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Picking Cherries and Stocks

July 1, 2019

|Daniel A. White

We’ve all seen the disclaimer about past returns not predicting future performance. As investors we’re delivered that line ad nauseum.

But it’s conveniently forgotten by people in the financial industry.

They throw around past performance numbers like crazy, especially when it makes them look good. And you can expect that chatter to roar louder.

Why?

The industry benchmark is often 10-year average returns. And in April 2019, a whole bunch of terrible returns “aged out” of the 10-year performance window.

So remember this – when you hear someone discuss the greatness of their stock picks over the last 10 years, they might be patting themselves on the back because time went on.

In mid-May the S&P 500 index had a 10-year average of 14.7 percent.

But if you took that same measurement at the end of December 2018, the 10-year average return was 8.5 percent.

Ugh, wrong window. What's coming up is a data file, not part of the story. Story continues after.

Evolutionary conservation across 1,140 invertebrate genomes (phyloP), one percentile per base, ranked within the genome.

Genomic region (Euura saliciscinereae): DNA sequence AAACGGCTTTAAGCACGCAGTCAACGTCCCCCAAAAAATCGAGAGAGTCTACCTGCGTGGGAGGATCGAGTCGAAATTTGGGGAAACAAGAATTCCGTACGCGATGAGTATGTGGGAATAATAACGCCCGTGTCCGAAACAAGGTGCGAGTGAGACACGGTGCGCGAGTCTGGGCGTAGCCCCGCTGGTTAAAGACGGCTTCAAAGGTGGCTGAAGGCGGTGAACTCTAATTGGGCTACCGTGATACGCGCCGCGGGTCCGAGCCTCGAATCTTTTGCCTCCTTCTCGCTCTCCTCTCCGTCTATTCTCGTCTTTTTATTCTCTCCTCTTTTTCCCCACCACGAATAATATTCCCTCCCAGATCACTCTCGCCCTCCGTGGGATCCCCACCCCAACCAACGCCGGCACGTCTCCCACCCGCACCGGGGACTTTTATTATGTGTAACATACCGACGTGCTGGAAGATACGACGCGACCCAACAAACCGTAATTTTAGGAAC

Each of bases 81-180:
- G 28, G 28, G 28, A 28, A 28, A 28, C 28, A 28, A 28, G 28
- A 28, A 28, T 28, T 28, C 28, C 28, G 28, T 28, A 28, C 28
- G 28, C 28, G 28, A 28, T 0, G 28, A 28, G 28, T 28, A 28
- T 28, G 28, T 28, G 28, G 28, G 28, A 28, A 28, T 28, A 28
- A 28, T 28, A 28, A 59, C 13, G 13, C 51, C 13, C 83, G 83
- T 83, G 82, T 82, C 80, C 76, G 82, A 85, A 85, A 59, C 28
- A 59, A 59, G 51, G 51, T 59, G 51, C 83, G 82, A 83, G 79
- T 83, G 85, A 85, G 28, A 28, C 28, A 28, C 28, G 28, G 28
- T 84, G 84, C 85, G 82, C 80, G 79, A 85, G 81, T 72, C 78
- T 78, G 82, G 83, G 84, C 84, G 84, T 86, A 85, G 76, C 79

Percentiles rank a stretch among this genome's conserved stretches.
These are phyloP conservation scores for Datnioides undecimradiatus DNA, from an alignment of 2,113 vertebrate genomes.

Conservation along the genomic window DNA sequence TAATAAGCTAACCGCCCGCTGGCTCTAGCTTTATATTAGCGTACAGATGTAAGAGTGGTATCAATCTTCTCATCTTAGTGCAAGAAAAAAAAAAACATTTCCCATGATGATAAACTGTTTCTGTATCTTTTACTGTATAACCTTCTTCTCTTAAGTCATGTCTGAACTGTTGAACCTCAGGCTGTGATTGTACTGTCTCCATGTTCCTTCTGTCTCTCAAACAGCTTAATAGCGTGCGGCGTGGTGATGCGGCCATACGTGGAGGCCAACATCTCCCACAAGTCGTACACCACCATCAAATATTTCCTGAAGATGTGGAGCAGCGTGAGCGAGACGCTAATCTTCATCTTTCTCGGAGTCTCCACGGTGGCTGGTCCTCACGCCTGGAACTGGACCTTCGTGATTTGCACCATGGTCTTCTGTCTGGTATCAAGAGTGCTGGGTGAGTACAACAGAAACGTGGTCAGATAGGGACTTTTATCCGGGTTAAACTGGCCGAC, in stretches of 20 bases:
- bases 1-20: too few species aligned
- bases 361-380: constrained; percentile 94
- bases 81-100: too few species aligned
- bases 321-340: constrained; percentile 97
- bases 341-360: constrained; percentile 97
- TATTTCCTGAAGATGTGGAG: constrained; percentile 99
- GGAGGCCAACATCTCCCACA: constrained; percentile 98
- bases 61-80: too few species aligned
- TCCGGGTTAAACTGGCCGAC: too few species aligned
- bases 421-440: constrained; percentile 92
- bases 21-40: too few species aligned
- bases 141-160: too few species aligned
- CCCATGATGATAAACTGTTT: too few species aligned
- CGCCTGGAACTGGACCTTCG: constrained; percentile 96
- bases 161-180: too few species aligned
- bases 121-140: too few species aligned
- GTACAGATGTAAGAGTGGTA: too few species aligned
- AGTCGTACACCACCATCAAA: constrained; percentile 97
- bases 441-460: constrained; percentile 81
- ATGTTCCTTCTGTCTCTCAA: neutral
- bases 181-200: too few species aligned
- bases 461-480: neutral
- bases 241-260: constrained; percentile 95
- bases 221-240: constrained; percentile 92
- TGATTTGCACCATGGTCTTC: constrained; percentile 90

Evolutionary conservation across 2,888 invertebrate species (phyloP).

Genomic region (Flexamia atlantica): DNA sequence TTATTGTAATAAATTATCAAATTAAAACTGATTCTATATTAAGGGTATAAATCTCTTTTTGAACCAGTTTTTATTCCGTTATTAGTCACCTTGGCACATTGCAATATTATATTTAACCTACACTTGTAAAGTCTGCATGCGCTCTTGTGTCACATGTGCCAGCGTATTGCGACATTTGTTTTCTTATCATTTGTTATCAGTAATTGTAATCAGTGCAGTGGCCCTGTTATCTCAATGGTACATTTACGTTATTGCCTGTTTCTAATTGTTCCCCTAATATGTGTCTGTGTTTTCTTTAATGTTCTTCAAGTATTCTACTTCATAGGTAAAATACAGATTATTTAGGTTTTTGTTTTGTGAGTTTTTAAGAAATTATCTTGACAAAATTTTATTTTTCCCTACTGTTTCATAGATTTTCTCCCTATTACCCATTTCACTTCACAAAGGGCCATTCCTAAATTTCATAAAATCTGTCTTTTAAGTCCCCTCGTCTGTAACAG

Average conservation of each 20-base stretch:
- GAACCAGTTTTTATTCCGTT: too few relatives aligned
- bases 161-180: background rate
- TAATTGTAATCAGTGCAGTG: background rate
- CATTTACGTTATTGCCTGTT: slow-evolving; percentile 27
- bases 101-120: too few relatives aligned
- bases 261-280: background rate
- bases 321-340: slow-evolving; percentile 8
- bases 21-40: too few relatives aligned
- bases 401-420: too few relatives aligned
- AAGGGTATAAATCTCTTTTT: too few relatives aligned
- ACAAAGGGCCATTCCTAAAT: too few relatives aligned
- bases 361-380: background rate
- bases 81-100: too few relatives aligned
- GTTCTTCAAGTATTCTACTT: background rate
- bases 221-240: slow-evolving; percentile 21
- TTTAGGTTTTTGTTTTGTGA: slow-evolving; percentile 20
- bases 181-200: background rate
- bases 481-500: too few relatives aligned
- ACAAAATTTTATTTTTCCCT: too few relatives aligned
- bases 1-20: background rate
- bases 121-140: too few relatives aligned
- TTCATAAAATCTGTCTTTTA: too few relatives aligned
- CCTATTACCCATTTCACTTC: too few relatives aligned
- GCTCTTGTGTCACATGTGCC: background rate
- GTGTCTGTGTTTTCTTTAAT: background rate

Look at how the second chart begins and ends. Change three months and the average return jumps 6.2 percent!

It’s cherry picking at its finest. Just lop off a few horrendous months from 2009 and watch the rocket take off because many investors base decisions on the 10-year average return.

However, the “golden decade” of past performance is misleading. People may honestly think they’ll get almost 15 percent per year on average going forward.

But the truth is, it gets uglier the farther back you look. The average annual return over the past 20 years that ended in April 2019 was 6 percent (because of two bear markets).

However, there is hope. If you go back to 1928, the annualized return is 11 percent. If you’ve held stock since then, fantastic!

In all seriousness, the point is that time period matters. So be skeptical of salespeople claiming great returns over the past decade.

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